The Economic Value of the Adult Social Care Sector – media statement

The adult social care sector contributes £3.4 billion to the Scottish economy, a new report into the economic impact of the sector has found. The Scottish Social Services Council (SSSC) published the report today, at the same time as the UK, England, Northern Ireland and Wales published similar reports.

Scottish Care welcomes the release of data published by the Scottish Social Services Council (SSSC), and to which Scottish Care contributed, which provides the evidence for what we have often said; that the adult social care sector can be valued not only by the high quality care and support offered to our most vulnerable citizens, but also by its economic contribution to society. A report has been issued for each of the UK nations, as well as for the UK as a whole, thus offering opportunity to benchmark across the sector.

According to the report, the adult social care sector employs 148,000 people in Scotland, which is 6% of the total workforce, making it comparable in size to the entire NHS, and with the largest employer being the independent sector. In addition, when an individual is offered regular care and support, the sector enables unpaid carers to remain in employment, and supports a further 29,400 jobs relating to the purchase of services or goods made by the sector.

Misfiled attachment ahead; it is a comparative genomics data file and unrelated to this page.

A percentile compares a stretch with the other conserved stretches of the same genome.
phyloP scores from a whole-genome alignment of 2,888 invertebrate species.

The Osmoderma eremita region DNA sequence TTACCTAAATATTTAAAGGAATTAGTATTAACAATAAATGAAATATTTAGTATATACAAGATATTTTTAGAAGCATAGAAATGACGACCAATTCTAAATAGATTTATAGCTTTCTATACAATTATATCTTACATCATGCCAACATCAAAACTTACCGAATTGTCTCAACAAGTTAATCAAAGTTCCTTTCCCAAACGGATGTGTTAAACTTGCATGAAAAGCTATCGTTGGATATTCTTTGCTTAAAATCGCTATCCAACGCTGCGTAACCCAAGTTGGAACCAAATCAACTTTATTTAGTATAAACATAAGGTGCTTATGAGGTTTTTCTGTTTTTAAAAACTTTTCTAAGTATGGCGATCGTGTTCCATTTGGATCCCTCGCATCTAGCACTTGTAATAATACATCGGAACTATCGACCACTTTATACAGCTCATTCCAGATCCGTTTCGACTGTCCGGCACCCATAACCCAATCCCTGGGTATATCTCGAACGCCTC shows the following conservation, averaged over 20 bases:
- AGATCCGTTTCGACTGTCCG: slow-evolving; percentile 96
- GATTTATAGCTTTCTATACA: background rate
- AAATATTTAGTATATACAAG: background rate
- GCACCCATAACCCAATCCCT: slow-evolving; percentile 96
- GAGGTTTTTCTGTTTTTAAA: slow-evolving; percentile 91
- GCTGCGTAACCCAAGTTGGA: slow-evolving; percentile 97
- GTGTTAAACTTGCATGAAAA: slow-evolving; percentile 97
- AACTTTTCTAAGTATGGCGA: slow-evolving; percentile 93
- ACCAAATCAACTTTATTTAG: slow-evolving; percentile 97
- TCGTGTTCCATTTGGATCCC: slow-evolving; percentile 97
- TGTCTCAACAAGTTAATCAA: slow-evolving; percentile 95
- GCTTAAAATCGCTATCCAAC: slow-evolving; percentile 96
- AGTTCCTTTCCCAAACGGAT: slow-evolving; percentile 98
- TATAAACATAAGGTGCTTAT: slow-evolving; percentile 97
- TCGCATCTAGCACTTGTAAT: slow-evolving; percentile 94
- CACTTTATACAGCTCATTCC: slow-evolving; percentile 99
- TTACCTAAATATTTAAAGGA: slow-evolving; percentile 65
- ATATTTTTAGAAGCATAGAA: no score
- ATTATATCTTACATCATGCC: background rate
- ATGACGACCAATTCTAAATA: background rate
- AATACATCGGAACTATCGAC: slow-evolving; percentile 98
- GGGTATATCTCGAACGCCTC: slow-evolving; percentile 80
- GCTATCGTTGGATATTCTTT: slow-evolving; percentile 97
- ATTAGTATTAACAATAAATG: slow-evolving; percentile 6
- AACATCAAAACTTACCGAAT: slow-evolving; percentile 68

At £2.2 Billion, the Gross Value Added (GVA) which is the value of the goods and services that a sector produces, is higher than Agriculture, forestry and fishing, Arts, entertainment and recreation, and Water supply; sewerage and waste management. It is the 5th largest contributor. The GVA increases to £3.4 Billion when taking into account the indirect effect of the sector. The report also mentions the additional benefits the sector offers by reducing hospital admissions and delayed discharge. This has impact both on lifestyle and the economy.

The report also considers the nationality of employees, stating that 4.4% of workers are from other EU countries. This highlights that the impact of Brexit could be a real concern in a sector which as evidenced in in the 4 R’s, a recent Scottish Care report, already experiences significant challenge in recruitment and retention.

Scotland leads the other nations in the UK with higher productivity in the workforce, and higher average earnings. The estimated GVA per capita is also highest in Scotland.

As our population is living longer, it is expected that by 2039, the number of people over 65 will increase by 44%, leading to an increased demand for adult social care. It is hoped that this report reinforces the importance of the adult social care sector in Scotland and highlights the need to value the sector going forward to enable the delivery of high quality adult social care based in a human rights approach offering choice and control to those who access it.

The Economic Value of the Adult Social Care Sector – Scotland report is available here: http://www.sssc.uk.com/about-the-sssc/multimedia-library/publications/209-research/the-economic-value-of-the-adult-social-care-sector-scotland

The Economic Value of the Adult Social Care Sector – UK report is available here: http://www.sssc.uk.com/about-the-sssc/multimedia-library/publications/209-research/the-economic-value-of-the-adult-social-care-sector-uk

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